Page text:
Lights Off Utah

If you've been thinking about doing some stargazing, tonight might be your night: between 9 pm and 10 pm, if all goes as planned, Utah will be dark.

The Lights Off Utah campaign is encouraging people, businesses and governments all over the state to go dark for one hour. The idea is to remind people of the importance of energy conservation, and to show that our behavior can have a big impact.

Why bother? Well, there are a lot of reasons to think about saving energy, but one you may not have thought of is to experience night the way Utah's early inhabitants might have. For much of Utah's history, there was little or no artificial light once the sun went down. Native inhabitants and early pioneers saw a very different sky than our cities allow us to witness. Even Utahn's in rural areas aren't immune to the effects of electric lights; in fact, most parts of the globe are in some way affected by lights at night.

It won't exactly be a time machine, but take a moment to turn off some lights and look around tonight. You might be glad you did.

How else might nights have been different before electricity? How might your life change if it were dark at night?

Monday, September 10, 2007

Escaping the heat of a record-hot summer

Feel a little overheated this summer? You're not alone. The National Weather Service announced this week that Summer 2007 was the hottest summer on record in Salt Lake City. The average temperature for June, July, and August was 79.3 degrees, beating the previous record (set in 1994) of 78.6 degrees.

79.3 degrees may not seem that warm, but keep in mind that's the average temperature. Every sweltering day tugged that average temperature up, and every cool evening tugged it back down. This year, the hot days were so hot and the evenings so not-that-cool that the average ended up way above normal (by 5.4 degrees). And it's not just this year that it's been warm: five of the top seven hottest Salt Lake summers have been in the last 13 years.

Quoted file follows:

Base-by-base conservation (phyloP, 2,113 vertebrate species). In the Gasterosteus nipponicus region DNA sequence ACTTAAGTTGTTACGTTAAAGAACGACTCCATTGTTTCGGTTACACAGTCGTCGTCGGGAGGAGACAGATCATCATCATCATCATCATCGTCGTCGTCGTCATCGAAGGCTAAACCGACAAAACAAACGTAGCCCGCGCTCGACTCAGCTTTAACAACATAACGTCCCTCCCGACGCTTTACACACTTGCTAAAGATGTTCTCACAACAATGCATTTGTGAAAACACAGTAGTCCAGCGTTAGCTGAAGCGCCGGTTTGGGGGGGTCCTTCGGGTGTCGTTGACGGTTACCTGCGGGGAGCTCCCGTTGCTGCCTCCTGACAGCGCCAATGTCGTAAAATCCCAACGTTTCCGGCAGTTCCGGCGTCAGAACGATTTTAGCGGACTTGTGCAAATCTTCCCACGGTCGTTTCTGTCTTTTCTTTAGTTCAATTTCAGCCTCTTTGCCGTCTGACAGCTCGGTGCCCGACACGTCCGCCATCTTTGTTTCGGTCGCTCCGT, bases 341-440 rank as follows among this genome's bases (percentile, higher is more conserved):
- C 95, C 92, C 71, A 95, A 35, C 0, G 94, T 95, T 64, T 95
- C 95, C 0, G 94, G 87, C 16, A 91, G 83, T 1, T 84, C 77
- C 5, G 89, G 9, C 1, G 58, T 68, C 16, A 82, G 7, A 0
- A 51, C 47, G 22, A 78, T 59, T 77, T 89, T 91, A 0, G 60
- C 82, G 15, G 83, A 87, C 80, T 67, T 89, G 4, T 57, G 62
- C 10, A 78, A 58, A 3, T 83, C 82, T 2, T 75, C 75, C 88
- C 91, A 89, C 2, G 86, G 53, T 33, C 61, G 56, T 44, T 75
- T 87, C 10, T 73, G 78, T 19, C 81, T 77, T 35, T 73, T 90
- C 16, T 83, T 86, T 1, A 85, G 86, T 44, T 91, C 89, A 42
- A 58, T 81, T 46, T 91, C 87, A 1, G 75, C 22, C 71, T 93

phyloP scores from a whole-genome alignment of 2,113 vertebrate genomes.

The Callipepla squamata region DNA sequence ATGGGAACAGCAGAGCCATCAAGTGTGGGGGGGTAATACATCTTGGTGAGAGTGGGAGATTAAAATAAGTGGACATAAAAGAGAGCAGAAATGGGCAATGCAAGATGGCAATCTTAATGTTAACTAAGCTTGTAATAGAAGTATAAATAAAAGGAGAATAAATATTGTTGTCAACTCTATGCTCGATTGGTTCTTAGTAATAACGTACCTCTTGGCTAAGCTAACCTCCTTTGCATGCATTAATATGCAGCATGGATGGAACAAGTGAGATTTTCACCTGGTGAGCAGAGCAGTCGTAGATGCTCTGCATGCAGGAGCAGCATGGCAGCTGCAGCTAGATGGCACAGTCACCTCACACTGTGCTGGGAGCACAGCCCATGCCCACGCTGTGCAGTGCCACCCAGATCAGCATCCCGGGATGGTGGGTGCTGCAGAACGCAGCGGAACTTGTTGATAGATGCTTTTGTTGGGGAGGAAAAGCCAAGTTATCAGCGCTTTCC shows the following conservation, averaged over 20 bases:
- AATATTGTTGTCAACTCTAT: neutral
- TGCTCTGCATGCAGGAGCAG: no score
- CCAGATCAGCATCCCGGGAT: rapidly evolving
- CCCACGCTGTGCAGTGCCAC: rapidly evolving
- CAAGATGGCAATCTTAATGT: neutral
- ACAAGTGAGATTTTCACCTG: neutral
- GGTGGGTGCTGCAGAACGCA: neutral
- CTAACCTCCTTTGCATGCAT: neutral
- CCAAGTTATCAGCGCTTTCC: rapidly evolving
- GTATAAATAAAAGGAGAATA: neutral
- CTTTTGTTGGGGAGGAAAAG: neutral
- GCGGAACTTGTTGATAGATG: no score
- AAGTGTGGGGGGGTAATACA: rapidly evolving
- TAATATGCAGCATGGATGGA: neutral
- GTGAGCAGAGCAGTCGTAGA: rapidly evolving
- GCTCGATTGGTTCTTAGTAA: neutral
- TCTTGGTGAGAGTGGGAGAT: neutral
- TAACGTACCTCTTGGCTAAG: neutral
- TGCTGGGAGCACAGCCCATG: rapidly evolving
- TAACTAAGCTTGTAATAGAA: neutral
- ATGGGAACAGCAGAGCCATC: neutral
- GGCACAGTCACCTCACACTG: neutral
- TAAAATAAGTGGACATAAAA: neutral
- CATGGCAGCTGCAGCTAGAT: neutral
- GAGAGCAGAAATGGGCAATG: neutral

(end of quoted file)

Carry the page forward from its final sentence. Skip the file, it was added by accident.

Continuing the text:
Sweaty humans, high A/C bills, and melted ice cream cones aren't the only results of high summer temps. Warm weather affects all kinds of things in the natural world, including the life cycles and habitats of plants and animals. In fact, Eric Rickart and Becca Rowe, biologists here at UMNH, are using the Museum's collections to understand how things have changed over the years. They're finding out how animals react to the heat by comparing information about small mammals collected in the 1920s to new data the team is collecting now. The work is still in progress, but so far it seems like the animals are moving up higher into the mountains to escape the increasing heat. While Eric and Becca's research is in Nevada, it provides good clues to what might be happening all over the west.

So next time your thermometer reads 103 degrees, maybe it's time to make like the critters and head for the hills. I recommend making some kind plan, because I bet we're not done with off-the charts heat. Let's just hope we all keep our cool.

Other Summer 2007 records:

  • In St. George, July 6th was an all-time record high minimum at 92 degrees (that means it never got cooler than that, even at night!)
  • July was the hottest month ever recorded in Salt Lake City, with an average monthly temperature of 84 degrees (previous record was July 2003 at 83.4 degrees).
  • This August tied with August 2003 for the record high monthly minimum average in Salt Lake City, at 67.8 degrees (that means it stayed really warm, even at night).
  • The summer included 17 days that were 100 degrees or warmer, the 2nd most all-time in a summer, and 47 days over 95 degrees, which is third most all-time.
  • There were 7 record-breaking daily high temperatures in Salt Lake City, on June 16, July 6, July 14, July 15, August 13, August 14, and August 16.
Did you notice any interesting changes due to this summer's warmth? How did the heat affect you?

Friday, September 7, 2007

Bee Mystery: Scientists Get a Clue

Have you heard the buzz about bees? They're disappearing! All over the country, honeybees have been mysteriously vanishing from their hives.

Beekeepers first noticed the problem in 2006: they'd open a hive, and the worker bees would be gone! A hive could go from healthy to empty in just 2 weeks. No one knew what was causing the problem, but experts named it Colony Collapse Disorder (CCD).